Java applet page:
|Precession can be shown on the traditional astrolabe and on the equinoctial astrolabe displayed by this program. There are no facilities for changing the date on the universal astrolabe or the spherical astrolabe.|
Precession is the name given to the effect whereby
the stars appear to rotate around the ecliptic pole
by one degree in about 71.66 years.
This value, and the dates given below,
are only approximate so
please don't quote them.
On an astrolabe, precession is only significant over the centuries. To advance the centuries quickly, it is most convenient to click and hold down the mouse button when the pointer is over the +++ or --- button in the date section of the button panel, which causes the century to change by up to three times per second with a reasonably fast compuer. To observe the effect of precession on the traditional astrolabe, if you select the latitude of 66.6 degrees North or South, you will see that the stars move along the almucantars as you change the centuries.
If you hold down the --- button, you will see that the star called Polaris, which is very close to the North Pole around the year 2000 AD, moves away from it and the star called Thuban moves close to the North Pole roughly in the year 2600 BC.
Going the other way, holding down the +++ button, Vega becomes the North Star when the year is about 14000 AD.
Conversely, you will see that there is no bright star close to the South Pole at 2000 AD, but if you hold down the --- button you will see that the star which is known as beta-Hydrus was over the South Pole roughly around the year 300 BC.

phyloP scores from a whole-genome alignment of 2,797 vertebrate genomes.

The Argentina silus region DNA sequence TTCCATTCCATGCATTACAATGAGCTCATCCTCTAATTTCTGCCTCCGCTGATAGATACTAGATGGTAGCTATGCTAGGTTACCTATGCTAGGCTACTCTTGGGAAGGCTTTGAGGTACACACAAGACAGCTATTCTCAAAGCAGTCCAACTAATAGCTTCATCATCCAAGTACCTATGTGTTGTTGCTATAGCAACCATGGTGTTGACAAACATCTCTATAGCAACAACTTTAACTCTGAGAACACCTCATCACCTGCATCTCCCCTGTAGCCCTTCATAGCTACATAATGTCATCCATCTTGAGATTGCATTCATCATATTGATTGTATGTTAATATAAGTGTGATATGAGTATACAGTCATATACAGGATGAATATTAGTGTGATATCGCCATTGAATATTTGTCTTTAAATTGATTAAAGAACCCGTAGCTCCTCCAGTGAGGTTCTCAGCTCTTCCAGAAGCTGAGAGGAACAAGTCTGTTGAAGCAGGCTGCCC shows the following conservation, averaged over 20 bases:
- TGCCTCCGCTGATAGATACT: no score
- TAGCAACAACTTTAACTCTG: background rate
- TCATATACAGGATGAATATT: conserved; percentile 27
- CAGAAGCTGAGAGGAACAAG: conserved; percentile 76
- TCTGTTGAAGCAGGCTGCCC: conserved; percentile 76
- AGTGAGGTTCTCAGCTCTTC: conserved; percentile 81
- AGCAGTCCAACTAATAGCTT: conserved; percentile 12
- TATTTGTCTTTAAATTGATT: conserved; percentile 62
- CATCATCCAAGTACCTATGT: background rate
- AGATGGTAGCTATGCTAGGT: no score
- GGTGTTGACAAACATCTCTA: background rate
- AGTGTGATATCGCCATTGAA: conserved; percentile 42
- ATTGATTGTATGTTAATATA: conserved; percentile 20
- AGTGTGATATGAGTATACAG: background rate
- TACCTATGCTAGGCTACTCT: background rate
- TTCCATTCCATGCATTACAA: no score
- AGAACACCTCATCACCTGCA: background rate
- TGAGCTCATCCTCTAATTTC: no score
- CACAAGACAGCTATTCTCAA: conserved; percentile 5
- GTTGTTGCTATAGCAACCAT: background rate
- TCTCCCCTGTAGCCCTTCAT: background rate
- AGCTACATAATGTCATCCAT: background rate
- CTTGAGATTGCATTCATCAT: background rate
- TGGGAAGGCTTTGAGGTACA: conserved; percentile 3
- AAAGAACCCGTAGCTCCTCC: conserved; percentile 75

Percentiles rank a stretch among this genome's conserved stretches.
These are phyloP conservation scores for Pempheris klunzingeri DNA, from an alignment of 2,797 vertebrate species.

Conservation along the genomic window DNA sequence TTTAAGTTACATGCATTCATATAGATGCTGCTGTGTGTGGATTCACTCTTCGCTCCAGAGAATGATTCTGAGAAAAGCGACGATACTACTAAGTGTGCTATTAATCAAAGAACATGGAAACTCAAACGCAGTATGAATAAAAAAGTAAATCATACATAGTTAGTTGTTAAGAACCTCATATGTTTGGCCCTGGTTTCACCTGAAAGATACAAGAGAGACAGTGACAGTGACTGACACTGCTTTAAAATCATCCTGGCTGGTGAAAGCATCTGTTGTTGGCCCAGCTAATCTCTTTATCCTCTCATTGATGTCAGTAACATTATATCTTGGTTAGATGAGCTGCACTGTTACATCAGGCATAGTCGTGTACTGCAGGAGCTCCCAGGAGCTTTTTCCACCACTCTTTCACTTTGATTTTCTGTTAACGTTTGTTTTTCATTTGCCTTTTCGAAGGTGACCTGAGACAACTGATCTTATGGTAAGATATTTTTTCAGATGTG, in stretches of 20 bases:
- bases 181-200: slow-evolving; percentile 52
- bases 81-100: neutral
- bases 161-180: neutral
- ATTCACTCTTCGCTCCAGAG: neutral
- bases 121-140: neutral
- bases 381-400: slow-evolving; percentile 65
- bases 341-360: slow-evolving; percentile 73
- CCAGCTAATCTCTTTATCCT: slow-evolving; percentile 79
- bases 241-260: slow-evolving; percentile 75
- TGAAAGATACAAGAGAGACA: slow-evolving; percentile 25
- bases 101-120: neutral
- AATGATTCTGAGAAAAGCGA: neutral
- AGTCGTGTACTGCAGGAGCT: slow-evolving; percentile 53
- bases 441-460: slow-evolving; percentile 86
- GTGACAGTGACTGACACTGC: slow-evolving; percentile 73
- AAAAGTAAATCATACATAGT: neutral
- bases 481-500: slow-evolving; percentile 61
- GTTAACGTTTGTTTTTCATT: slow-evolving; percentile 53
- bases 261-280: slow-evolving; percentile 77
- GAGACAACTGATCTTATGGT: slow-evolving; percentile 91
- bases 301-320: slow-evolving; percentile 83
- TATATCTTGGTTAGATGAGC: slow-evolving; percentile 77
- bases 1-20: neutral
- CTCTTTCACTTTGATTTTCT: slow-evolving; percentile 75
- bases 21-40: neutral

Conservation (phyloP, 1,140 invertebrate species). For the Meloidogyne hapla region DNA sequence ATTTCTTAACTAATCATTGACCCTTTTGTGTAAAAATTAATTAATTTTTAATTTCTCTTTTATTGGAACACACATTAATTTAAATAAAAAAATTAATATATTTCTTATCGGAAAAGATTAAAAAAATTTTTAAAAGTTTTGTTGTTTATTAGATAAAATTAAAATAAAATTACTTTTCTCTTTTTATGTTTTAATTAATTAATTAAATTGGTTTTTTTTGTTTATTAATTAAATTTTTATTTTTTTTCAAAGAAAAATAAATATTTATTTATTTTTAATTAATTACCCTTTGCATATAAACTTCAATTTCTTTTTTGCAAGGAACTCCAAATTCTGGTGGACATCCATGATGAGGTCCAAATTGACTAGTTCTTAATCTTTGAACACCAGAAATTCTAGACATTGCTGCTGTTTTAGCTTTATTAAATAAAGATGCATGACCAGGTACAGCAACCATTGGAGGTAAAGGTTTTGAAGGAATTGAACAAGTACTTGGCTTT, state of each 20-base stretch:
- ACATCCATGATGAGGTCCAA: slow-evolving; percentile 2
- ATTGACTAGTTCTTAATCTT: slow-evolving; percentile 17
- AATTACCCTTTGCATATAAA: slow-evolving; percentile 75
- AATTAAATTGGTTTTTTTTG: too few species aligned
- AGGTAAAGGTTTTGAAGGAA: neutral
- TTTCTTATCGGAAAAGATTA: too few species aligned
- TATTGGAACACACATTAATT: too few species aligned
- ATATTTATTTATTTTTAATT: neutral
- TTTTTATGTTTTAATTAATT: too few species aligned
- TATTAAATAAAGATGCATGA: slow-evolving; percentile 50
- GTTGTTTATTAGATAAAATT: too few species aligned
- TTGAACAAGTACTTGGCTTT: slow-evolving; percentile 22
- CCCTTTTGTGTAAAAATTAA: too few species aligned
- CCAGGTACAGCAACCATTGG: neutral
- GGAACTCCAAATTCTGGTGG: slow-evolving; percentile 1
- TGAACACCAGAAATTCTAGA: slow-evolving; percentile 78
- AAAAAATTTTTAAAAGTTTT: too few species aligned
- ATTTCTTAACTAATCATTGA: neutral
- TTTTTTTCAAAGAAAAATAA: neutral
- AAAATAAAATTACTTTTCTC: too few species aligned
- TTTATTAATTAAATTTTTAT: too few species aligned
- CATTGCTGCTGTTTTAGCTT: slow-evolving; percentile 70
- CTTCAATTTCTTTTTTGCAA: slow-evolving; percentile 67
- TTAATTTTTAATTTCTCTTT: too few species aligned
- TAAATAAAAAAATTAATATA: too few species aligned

On the equinoctial astrolabe, the North and South Poles are both shown in the centre of the astrolabe. There is no point in selecting a latitude of 66.6 degrees because it only shows horizons with their azimuths, and doesn't show almucantars. Also, it doesn't allow separate hemisphere settings of North and South of the Equator, because both these projections are shown on top of each other. Instead, click on the ws button (Winter Solstice button) at the bottom of the time and date button panel.
From 2000 AD, hold down the --- button and watch the filled circle indicating Polaris move away from the North Pole. The hollow circle showing beta-Hydrus will then slowly move over the South Pole when the date setting indicates about 300 BC and then, as beta-Hydrus moves away, the filled circle showing Thuban moves over the North Pole when the date setting indicates about 2600 BC.
Precession has sometimes been considered in an endeavour to date - or to confirm the date of - medieval astrolabes. However, the position of the stars on the rete can only give a rough indication of the epoch of the star chart used when the star pointers were initially set - or last adjusted. On the back of the astrolabe, the relationship of the date and the First Point of Aries can usually provide a better indication with astrolabes manufactured before the introduction of the Gregorian Calendar.
Incidentally, the program doesn't allow for the 'real' motion of the stars.